- In the low income demographic, the number who do not have access is also 17 percent.

For the rest of us, notices would no longer be available with our morning coffee or after-work respite. Not only would we have to navigate online sites, we would have to wend our way through multiple sites as each agency would have the ability to post to their own address. (Currently, most newspapers, including The Breeze, provide one-stop shopping for all published legal ads at floridapublicnotices.com for those who choose to read online.)

If you think newspapers have an agenda here, we do. That agenda is two fold:

We freely admit legal advertising is a revenue source. If legal ads go away, struggling newspapers will take another hit but we will do what we have done thus far: find alternative revenue sources and adjust our business models, routine private enterprise adaptations.

The second part of that agenda is our primary reason in opposition to this bad, here-it-is-again legislation. We, like virtually every newspaper across the state, avow a strong commitment to Government in the Sunshine - open meetings, access to public records, and ease in attaining both.

Taxpayers have a right - an absolute right - to know when its elected and appointed boards are meeting, when they are planning changes that affect our property values and use of the land that we own, and when they are considering enactments affecting our pocketbooks.

We firmly believe that information should be easily accessible and readily available where the public is used to reading it.

For those who may be willing to trade cost savings for access, we say show us the money.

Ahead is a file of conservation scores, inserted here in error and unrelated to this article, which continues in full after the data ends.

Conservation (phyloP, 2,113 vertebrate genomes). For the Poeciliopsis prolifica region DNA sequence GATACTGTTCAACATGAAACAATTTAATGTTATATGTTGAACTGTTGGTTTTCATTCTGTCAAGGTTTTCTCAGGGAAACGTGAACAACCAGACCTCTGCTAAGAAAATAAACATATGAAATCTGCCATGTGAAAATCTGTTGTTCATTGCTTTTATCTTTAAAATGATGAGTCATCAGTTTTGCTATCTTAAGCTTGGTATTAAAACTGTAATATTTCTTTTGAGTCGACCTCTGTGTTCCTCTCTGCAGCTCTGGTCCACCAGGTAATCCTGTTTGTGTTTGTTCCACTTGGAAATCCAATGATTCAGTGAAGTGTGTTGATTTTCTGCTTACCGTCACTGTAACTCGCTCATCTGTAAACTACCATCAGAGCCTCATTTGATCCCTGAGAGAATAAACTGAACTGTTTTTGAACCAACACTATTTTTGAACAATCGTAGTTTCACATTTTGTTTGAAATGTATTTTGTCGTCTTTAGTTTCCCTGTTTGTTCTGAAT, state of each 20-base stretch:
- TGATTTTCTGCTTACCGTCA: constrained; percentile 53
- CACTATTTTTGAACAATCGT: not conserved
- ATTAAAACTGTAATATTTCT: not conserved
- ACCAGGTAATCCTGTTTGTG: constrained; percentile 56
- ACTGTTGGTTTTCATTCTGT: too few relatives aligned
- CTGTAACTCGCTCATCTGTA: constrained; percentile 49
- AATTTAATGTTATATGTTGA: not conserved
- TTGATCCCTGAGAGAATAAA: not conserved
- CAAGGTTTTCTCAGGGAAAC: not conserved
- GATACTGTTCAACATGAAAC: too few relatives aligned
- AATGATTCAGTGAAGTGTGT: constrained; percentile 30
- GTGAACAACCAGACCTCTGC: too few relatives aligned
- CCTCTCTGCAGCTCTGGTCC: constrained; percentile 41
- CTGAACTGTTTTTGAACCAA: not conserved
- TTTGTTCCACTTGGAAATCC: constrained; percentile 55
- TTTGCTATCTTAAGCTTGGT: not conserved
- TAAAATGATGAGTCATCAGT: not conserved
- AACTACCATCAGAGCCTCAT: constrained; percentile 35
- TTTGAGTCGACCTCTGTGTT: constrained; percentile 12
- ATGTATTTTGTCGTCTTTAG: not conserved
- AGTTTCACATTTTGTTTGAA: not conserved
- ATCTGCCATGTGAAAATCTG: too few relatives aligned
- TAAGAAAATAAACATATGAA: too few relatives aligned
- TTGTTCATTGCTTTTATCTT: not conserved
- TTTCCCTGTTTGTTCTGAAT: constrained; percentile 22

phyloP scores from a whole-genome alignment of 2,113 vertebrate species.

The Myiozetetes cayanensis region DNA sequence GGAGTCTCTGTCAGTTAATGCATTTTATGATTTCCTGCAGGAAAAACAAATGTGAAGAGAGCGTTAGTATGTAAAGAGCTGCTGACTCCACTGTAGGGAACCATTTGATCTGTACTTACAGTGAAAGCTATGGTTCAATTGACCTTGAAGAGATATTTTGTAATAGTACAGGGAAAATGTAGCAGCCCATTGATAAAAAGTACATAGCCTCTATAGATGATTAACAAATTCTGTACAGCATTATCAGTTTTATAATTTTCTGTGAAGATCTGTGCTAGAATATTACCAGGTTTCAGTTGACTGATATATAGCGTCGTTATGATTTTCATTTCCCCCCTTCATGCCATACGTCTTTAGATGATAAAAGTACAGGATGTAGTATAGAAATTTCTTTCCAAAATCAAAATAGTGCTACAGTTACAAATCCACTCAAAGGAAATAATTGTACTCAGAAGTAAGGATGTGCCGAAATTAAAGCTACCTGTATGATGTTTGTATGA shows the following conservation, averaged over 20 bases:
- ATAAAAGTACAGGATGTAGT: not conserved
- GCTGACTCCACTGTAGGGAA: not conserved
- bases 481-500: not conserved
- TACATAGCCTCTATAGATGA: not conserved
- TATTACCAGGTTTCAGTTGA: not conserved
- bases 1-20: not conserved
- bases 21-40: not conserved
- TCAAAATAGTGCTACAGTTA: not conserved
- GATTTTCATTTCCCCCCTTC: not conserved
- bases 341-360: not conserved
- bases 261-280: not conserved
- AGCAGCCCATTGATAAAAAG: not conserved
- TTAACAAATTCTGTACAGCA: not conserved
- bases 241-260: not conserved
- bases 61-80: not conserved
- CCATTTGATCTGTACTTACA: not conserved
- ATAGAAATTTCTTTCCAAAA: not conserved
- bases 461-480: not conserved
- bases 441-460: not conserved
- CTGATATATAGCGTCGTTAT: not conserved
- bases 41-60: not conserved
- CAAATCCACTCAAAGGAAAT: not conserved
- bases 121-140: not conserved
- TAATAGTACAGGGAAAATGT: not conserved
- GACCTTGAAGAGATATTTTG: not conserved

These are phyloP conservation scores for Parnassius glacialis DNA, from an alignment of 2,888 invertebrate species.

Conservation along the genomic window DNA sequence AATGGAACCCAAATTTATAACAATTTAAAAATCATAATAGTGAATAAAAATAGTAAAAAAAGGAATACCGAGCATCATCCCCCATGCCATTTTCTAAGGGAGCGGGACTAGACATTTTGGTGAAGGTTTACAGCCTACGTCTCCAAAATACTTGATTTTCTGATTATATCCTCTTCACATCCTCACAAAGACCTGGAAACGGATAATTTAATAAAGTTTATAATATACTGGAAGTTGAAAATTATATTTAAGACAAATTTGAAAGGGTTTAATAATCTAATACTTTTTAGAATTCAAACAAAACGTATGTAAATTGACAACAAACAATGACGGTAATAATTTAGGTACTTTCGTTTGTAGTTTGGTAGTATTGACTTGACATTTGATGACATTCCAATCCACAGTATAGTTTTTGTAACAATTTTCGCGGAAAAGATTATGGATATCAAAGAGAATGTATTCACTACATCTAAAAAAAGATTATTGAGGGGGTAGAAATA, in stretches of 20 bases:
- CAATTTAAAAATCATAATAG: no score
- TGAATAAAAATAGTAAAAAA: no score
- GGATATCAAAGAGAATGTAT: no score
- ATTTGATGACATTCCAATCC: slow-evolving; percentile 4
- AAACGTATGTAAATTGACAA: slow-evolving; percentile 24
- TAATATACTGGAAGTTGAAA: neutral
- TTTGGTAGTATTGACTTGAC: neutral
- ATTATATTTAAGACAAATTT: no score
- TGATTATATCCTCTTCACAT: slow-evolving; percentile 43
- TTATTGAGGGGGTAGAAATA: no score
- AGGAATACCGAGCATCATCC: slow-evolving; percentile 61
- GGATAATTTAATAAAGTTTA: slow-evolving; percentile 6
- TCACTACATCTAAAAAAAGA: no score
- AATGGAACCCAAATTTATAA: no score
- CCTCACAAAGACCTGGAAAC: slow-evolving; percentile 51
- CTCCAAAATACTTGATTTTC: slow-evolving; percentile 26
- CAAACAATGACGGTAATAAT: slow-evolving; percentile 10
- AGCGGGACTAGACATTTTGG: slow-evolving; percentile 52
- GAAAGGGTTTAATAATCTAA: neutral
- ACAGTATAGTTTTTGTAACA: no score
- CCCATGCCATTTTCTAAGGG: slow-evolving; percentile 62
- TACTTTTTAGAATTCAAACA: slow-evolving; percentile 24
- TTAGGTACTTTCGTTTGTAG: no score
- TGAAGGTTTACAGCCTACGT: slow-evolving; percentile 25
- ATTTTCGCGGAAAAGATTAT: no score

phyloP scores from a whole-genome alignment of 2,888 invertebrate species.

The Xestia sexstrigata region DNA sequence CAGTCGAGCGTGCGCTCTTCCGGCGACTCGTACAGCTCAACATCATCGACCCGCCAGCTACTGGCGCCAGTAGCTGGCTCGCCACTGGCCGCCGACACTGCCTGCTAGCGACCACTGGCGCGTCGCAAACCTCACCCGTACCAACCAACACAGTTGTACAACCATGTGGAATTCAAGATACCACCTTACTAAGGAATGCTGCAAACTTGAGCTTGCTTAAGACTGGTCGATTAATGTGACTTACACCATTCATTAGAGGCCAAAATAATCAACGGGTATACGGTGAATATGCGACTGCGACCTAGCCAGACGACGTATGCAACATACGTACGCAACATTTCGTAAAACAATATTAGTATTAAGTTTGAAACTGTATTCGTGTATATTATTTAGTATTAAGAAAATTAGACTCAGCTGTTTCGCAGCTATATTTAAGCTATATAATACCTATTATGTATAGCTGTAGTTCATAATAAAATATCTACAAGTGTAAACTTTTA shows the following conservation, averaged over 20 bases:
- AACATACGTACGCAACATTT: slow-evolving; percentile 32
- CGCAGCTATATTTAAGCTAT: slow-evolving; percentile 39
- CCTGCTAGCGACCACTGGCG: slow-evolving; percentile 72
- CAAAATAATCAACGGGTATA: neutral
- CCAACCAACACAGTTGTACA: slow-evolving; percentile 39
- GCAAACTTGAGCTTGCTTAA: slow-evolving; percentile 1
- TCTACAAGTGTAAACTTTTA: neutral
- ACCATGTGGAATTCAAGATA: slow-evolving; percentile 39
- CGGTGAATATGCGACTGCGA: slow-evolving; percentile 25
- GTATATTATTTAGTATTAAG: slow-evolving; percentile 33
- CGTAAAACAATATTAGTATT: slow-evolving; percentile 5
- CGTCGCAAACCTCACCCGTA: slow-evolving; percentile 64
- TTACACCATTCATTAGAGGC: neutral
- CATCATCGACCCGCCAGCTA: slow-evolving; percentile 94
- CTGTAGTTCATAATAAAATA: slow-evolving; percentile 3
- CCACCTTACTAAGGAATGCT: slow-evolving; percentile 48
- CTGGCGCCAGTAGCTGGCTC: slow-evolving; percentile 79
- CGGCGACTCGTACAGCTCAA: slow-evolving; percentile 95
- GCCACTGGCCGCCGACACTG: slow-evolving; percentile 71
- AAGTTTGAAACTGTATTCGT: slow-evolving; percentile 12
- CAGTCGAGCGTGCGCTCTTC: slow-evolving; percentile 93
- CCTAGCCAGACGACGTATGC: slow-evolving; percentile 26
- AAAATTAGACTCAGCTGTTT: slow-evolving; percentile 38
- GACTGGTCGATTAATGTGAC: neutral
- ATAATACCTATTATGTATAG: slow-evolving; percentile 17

As a look at burgeoning governmental budgets, including the city of Cape Coral's, so aptly illustrate, public employees and public departments do not come cheap. There is no guarantee that this initiative will not convert private sector jobs into public sector positions with the resulting cost to be borne by the taxpayers multiple times over multiple agencies.

Florida TaxWatch, in fact, has opposed this type of legislation over the years for many of the same reasons stated above.

This year, the watchdog group is opposing legislation that would eliminate required print advertising for "Notice of Proposed Tax Increase" notifications. These notifications detail the size of the tax increase over the "roll back rate" - the rate at which taxing authorities would receive the same amount of revenue, excluding money from new construction. The notices also provide the time and place of the public budget hearing to adopt the proposed budget and tax rate.

Protect your right to know - and your pocketbook. Urge our legislative representatives to again reject the proposal to make us pay for opaque governance, should these latest bills come to a vote:

* Rep. Dan Eagle, R-Cape Coral, District 77

Capitol Office

322 The Capitol

402 South Monroe Street

Tallahassee, FL 32399-1300

District Office:

Suite 310

1039 Southeast 9th Place

Cape Coral, FL 33990-3131

Phone: (239) 772-1291

email: Dane.Eagle@myfloridahouse.gov

* Lizbeth Benacquisto, District 27

Capitol Office:

400 Senate Office Building

404 South Monroe Street

Tallahassee, FL 32399-1100

District Office:

Suite 401

2000 Main Street

Fort Myers, FL 33901

Phone: (239) 338-2570

email: benacquisto.lizbeth@flsenate.gov

Editor's note: The House passed HB 1235 68-44 on third reading Wednesday. Members of the Lee County delegation, Reps Dane Eagle, R-Cape Coral, District 77; Spenser Roach, R-North Fort Myers, District 79 and Ray Rodrigues, R-Estero, District 76, each voted "Yes." The Senate companion bill has 1676 was introduced March 13 with no additional action as of Friday, April 19.

- Breeze editorial